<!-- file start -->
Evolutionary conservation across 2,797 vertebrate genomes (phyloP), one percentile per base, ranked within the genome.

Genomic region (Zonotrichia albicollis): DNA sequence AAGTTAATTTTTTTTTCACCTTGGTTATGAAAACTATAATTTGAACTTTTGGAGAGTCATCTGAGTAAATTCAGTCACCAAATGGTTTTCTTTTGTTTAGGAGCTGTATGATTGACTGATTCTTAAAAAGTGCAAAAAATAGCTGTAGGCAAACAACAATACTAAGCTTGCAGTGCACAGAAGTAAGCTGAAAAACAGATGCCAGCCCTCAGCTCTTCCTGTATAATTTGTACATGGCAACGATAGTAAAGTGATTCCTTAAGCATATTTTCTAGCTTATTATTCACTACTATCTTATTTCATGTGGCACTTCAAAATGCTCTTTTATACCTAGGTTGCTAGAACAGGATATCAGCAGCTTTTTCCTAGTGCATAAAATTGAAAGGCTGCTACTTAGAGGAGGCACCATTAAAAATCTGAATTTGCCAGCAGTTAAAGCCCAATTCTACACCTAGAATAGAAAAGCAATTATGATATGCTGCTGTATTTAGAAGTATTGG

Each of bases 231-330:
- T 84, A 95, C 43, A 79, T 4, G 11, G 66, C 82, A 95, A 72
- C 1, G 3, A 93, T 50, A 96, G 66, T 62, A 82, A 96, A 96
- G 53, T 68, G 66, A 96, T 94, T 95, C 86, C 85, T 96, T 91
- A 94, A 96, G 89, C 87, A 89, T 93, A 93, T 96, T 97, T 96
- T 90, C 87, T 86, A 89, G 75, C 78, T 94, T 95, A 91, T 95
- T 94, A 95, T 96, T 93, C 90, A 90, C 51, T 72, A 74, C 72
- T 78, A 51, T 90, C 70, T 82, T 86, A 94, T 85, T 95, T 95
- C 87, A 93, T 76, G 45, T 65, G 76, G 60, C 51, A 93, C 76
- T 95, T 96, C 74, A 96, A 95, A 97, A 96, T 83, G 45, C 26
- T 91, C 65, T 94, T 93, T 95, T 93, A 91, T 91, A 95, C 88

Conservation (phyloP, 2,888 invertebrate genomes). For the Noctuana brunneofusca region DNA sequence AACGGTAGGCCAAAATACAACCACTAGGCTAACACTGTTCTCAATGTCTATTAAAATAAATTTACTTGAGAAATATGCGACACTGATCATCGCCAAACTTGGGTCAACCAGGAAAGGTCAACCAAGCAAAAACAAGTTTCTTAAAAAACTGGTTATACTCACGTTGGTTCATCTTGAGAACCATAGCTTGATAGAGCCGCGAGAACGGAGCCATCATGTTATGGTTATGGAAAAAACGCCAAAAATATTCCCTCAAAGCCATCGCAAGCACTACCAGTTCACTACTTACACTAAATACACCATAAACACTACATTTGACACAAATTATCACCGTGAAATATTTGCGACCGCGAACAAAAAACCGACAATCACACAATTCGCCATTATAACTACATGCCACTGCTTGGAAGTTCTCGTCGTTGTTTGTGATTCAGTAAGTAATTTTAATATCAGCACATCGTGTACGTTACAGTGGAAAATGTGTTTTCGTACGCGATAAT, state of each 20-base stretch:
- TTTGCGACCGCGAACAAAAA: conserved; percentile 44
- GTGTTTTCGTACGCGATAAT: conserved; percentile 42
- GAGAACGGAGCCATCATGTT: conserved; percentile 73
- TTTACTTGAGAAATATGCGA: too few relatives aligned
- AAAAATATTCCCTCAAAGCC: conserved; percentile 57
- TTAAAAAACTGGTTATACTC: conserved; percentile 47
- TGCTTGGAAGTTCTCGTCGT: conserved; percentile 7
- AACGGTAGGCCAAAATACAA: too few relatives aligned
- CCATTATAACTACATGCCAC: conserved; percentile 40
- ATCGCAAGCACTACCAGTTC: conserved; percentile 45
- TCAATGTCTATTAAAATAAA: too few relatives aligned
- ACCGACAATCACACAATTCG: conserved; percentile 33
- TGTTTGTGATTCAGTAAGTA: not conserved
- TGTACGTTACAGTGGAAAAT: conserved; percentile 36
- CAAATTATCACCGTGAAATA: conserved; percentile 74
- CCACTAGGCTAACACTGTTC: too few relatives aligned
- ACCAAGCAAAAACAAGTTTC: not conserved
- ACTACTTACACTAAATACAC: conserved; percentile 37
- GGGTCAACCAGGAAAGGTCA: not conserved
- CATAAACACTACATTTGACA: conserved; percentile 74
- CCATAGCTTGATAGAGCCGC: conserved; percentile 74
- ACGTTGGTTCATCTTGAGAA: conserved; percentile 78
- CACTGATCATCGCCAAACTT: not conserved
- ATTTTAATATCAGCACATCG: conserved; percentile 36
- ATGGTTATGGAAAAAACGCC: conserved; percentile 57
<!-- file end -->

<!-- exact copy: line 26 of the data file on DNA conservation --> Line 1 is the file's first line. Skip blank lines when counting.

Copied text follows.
- ACCGACAATCACACAATTCG: conserved; percentile 33